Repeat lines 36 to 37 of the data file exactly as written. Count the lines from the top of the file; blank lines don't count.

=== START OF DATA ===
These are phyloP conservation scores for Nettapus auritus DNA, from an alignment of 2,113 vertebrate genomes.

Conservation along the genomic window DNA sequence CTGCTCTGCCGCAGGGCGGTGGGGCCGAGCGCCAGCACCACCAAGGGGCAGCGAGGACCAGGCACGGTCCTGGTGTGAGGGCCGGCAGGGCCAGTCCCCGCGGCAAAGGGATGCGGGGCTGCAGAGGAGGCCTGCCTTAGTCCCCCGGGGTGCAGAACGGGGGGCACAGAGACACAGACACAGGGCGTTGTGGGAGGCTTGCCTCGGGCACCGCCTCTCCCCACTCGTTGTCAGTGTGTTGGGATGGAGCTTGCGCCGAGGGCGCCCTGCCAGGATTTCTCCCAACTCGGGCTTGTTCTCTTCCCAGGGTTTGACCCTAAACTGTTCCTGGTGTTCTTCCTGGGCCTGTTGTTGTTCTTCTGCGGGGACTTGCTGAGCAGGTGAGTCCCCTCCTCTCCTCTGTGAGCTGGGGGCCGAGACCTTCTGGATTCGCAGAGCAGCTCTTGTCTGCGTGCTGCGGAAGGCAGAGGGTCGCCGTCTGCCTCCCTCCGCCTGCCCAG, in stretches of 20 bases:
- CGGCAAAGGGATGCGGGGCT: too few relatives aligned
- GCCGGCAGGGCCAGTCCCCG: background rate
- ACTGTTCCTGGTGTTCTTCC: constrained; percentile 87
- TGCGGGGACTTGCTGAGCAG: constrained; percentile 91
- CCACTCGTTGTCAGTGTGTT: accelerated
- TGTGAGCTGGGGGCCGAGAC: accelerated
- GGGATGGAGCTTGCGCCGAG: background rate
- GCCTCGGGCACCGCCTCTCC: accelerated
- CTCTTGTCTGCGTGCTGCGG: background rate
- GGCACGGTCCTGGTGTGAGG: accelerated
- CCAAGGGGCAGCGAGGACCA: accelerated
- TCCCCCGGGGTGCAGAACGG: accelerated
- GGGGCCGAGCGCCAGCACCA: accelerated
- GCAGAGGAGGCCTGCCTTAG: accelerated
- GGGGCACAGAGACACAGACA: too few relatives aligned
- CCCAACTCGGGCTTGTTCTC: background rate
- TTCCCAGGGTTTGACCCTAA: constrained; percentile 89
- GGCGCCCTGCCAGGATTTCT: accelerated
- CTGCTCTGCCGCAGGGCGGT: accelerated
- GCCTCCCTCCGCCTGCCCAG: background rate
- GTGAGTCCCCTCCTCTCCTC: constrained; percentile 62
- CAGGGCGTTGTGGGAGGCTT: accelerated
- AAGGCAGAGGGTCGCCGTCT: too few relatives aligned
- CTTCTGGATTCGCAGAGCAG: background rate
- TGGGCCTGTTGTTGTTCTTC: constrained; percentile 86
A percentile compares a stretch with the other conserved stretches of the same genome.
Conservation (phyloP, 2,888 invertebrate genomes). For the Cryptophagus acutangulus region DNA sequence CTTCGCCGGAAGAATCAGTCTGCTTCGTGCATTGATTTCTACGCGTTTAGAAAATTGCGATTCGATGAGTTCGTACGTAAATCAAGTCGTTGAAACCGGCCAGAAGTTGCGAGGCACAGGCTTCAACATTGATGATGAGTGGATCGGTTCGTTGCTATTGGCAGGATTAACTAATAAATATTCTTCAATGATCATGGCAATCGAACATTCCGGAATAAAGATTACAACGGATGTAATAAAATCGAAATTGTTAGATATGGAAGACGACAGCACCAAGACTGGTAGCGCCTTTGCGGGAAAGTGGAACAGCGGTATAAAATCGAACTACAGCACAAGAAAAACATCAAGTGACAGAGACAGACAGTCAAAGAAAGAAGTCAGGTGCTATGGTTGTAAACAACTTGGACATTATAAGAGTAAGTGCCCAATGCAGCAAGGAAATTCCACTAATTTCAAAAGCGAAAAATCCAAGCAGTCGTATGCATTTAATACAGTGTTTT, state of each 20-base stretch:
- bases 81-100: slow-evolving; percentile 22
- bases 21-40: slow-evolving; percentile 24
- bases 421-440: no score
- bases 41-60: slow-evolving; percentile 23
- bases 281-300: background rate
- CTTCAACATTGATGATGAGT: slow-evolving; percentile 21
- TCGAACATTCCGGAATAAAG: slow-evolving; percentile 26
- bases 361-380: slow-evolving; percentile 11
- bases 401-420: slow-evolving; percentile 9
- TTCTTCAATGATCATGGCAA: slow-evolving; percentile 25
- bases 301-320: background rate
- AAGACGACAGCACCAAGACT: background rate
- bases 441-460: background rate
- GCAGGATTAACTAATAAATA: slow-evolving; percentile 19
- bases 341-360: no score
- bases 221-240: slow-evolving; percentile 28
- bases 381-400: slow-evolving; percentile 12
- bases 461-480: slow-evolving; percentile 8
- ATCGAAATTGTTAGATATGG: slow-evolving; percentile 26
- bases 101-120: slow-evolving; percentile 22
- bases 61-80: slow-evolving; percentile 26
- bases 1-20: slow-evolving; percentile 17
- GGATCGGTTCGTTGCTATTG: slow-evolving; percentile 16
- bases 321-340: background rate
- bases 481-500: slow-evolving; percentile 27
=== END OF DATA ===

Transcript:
- TCGAACATTCCGGAATAAAG: slow-evolving; percentile 26
- bases 361-380: slow-evolving; percentile 11